My Visit to the WHO Transmitter Site
by Ray Dennis


During the Gulf War, I had loaned Van Harden a short wave communications receiver so he could listen to international broadcasts. He asked what he could do for me and I requested a tour of the legendary WHO transmitter site near Mitchellville. He told me that the engineers always did routine maintenance on Thursdays and that he would take me out there during that time. This would have been in the summer of 1991.

At that time, the primary transmitter was a 50,000 watt Harris MW50C3 (Pulse Duration Modulation), installed in 1979. On Thursdays, they always pulled the Harris down and fired up the 1950 Westinghouse. What a treat! I got to see the old girl in operation, complete with the glow of her huge vacuum tubes. Tubes so large that to change them, a small crane was used to pull and lift them. The serial number on that proud transmitter was "3." Usually, they would make the switch from the Harris to the Westinghouse around 8:30AM and switch them back sometime in the early afternoon.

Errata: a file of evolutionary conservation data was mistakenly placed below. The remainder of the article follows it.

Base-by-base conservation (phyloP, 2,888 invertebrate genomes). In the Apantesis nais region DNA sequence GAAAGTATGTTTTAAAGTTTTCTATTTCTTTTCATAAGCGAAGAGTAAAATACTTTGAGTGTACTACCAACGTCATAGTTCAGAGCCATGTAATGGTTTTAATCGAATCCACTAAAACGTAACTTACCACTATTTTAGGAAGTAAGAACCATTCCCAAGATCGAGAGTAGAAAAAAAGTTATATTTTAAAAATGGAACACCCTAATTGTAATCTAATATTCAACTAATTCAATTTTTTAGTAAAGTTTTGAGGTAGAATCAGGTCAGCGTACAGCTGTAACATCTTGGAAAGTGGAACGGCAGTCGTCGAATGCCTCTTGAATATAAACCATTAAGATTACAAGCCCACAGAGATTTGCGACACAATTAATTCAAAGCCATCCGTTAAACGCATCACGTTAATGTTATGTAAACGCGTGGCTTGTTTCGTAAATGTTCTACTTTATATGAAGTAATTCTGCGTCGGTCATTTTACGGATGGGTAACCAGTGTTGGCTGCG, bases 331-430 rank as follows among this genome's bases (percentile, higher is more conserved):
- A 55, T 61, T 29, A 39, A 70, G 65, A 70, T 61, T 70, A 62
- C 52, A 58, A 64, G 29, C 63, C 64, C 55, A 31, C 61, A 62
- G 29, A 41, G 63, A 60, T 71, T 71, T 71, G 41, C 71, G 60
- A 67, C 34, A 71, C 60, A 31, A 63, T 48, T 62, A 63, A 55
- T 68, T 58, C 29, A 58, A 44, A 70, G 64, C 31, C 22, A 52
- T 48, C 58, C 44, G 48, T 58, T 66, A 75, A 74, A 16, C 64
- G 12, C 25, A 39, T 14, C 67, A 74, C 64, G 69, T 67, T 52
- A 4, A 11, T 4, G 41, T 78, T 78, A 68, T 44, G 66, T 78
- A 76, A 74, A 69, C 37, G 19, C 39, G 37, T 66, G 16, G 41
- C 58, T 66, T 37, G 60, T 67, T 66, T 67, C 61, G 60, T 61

Presently (2002), there is a newer Harris DX-50 totally solid state, (much smaller) main transmitter and the 1979 Harris is now the backup.

The new Harris DX-50 uses over a thousand high powered transistors that by using digital control are rapidly turned on and off at exactly the right rate to fully modulate the 50,000 watt signal. In my own terms, "This would be like coordinating millions of ants to lift a large security safe and make it dance around the room."

The 1950 Westinghouse is still there, and we have been told, could easily be put back on line.

Up until the mid 1970's, WHO-TV transmitted from the Mitchellville site. Although the old RCA TV transmitter is now totally gone, it was still in place on that day that I visited. That transmitter was huge. One could literally walk around inside it. I have included a couple pictures of the TV transmitter.

Something I remember that impressed me about the building was the fact that there is copper screen inside the exterior walls, which provided electrical shielding inside the building from the strong electromagnetic fields generated by the antenna. The building also had living quarters for a resident engineer and family.

Interior pictures of WHO transmitter site -- 1991

Specs for Westinghouse 50 HG-2 installed in 1950

Exterior pictures of site taken in 2002 home page